By Bob Croce, SAP Experts
By 2014, it’s likely that the Single Euro Payments Area (SEPA) will be mandatory for all companies operating in Europe that are sending and receiving Euro payments, reports Juergen Weiss of SEPA-now Consulting in his latest article in Financials Expert.
In the article, titled “Ready your SAP system for the new payment methods within the Single Euro Payments Area,” Juergen writes about how SEPA is the result of actions taken by the banking industry in 2002, when the industry created the European Payments Council (EPC) to define the standards, frameworks, and rules for Euro payments.
SEPA enables citizens, companies, and other stakeholders to make and receive payments in Euros within Europe, whether between or within national boundaries, under the same basic conditions, rights, and obligations, regardless of their location, Juergen writes . The political driver behind SEPA is the European Commission, along with the European Central Bank.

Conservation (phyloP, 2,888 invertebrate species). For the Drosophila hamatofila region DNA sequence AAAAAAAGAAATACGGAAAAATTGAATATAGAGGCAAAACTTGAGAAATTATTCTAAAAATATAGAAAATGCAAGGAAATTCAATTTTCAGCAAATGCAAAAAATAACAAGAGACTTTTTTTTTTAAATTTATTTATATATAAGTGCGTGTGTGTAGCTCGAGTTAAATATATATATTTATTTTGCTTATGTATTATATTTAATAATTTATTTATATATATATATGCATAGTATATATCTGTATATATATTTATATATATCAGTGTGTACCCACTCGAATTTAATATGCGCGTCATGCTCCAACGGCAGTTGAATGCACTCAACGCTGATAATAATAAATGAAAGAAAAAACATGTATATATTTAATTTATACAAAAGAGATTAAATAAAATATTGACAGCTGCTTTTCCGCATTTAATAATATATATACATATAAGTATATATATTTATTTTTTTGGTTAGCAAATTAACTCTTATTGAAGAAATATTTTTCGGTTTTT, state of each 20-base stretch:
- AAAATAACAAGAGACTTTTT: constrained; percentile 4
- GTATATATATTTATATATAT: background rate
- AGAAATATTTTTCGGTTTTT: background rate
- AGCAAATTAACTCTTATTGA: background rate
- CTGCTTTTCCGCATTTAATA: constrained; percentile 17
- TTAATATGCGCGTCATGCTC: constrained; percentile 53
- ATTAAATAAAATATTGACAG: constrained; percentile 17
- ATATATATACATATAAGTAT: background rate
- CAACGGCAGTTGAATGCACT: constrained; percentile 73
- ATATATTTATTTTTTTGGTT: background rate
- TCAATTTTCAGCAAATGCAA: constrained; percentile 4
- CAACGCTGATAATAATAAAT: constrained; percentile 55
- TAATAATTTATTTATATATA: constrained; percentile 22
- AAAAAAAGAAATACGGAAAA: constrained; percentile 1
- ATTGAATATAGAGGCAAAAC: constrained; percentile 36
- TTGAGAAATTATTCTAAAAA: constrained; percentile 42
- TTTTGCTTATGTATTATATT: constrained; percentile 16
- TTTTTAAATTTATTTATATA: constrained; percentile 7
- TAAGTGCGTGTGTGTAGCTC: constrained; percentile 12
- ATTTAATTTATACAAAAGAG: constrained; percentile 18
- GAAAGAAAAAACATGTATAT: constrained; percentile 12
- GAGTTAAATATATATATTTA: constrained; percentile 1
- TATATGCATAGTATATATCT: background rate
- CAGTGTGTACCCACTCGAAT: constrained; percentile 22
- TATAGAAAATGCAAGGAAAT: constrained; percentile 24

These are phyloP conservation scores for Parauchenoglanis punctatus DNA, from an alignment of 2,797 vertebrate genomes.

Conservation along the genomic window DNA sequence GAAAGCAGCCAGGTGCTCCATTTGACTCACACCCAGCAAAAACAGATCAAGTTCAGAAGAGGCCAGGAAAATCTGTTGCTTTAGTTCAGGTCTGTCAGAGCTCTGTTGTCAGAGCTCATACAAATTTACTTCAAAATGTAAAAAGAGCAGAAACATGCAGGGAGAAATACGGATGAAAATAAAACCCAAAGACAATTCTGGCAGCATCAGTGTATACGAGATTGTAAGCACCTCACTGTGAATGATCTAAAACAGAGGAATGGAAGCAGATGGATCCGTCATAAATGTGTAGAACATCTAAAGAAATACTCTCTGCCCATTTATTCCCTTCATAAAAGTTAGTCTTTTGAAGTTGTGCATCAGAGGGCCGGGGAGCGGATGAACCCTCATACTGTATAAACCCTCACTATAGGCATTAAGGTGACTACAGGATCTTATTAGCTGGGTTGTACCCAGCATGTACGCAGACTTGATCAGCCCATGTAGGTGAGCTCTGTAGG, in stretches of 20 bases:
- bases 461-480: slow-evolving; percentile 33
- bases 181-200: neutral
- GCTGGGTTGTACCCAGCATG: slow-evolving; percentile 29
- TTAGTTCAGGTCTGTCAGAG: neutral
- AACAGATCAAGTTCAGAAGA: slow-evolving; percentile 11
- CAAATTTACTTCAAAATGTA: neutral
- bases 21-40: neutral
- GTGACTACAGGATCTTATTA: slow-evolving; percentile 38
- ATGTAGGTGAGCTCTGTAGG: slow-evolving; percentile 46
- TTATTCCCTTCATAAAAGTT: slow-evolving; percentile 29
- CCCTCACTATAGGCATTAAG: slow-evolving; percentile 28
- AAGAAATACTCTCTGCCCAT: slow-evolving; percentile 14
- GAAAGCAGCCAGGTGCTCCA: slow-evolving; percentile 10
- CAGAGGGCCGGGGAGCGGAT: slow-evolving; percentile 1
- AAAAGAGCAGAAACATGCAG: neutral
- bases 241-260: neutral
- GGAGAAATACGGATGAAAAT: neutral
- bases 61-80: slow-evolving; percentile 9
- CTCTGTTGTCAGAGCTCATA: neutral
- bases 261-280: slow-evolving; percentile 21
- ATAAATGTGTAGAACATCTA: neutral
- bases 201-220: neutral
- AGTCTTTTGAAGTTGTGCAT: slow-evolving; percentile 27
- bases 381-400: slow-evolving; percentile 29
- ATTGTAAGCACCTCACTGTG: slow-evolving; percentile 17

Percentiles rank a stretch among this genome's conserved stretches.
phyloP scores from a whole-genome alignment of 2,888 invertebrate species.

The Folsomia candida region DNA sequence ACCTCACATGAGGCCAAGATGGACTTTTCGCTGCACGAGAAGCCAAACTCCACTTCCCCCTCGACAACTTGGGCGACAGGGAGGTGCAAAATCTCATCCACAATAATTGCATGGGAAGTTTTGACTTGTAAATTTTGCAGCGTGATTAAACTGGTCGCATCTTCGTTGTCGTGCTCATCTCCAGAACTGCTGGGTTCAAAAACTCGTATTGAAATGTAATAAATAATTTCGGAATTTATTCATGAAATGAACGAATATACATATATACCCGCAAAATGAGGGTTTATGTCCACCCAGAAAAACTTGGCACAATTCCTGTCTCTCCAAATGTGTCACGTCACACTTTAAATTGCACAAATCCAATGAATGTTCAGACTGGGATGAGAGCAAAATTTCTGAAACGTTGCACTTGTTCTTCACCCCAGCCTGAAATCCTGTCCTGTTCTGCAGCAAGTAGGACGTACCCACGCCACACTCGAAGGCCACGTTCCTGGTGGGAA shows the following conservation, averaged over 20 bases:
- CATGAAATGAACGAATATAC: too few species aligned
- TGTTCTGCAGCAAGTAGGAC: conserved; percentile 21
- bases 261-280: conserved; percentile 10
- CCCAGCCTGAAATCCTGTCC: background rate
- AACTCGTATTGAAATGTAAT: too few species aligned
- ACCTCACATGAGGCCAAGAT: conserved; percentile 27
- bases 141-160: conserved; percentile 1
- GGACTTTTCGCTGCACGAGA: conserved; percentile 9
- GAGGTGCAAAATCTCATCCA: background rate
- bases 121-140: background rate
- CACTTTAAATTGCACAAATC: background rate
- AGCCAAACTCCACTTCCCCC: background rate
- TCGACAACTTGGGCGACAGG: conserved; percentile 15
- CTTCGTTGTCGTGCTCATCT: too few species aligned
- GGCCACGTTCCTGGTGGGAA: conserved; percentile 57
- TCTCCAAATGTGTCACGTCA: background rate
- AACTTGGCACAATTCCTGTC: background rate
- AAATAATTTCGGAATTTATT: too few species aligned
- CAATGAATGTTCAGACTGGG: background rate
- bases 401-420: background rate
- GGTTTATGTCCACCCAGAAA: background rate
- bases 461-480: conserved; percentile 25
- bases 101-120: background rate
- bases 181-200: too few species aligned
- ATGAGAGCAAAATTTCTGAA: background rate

The new regulation calls for a mandatory migration date for the currently existing domestic payment methods within the 32 SEPA member states by 2014 at the latest. This forces all companies that are doing business with European partners and that are sending or collecting payments in Euros to comply with the new payment standards. Payment formats such as checks or bills of exchange are not affected by the new standards because they are paper based.
SAP implemented the new SEPA credit transfer with the Payment Medium W
orkbench (PMW) and the Data Medium Exchange Engine (DMEE). In contrast to the classic payment medium programs, the PMW allows you to maintain, configure, and enhance your payment formats more easily, Juergen writes in Financials Expert. In addition, the PMW separates generic functions from format-specific mapping and allows you to apply legal changes to payment medium formats faster. The component also reduces the degree of complexity, because you only need to use one tool and don’t have to work with many different payment medium programs that are often hard to maintain and extend.
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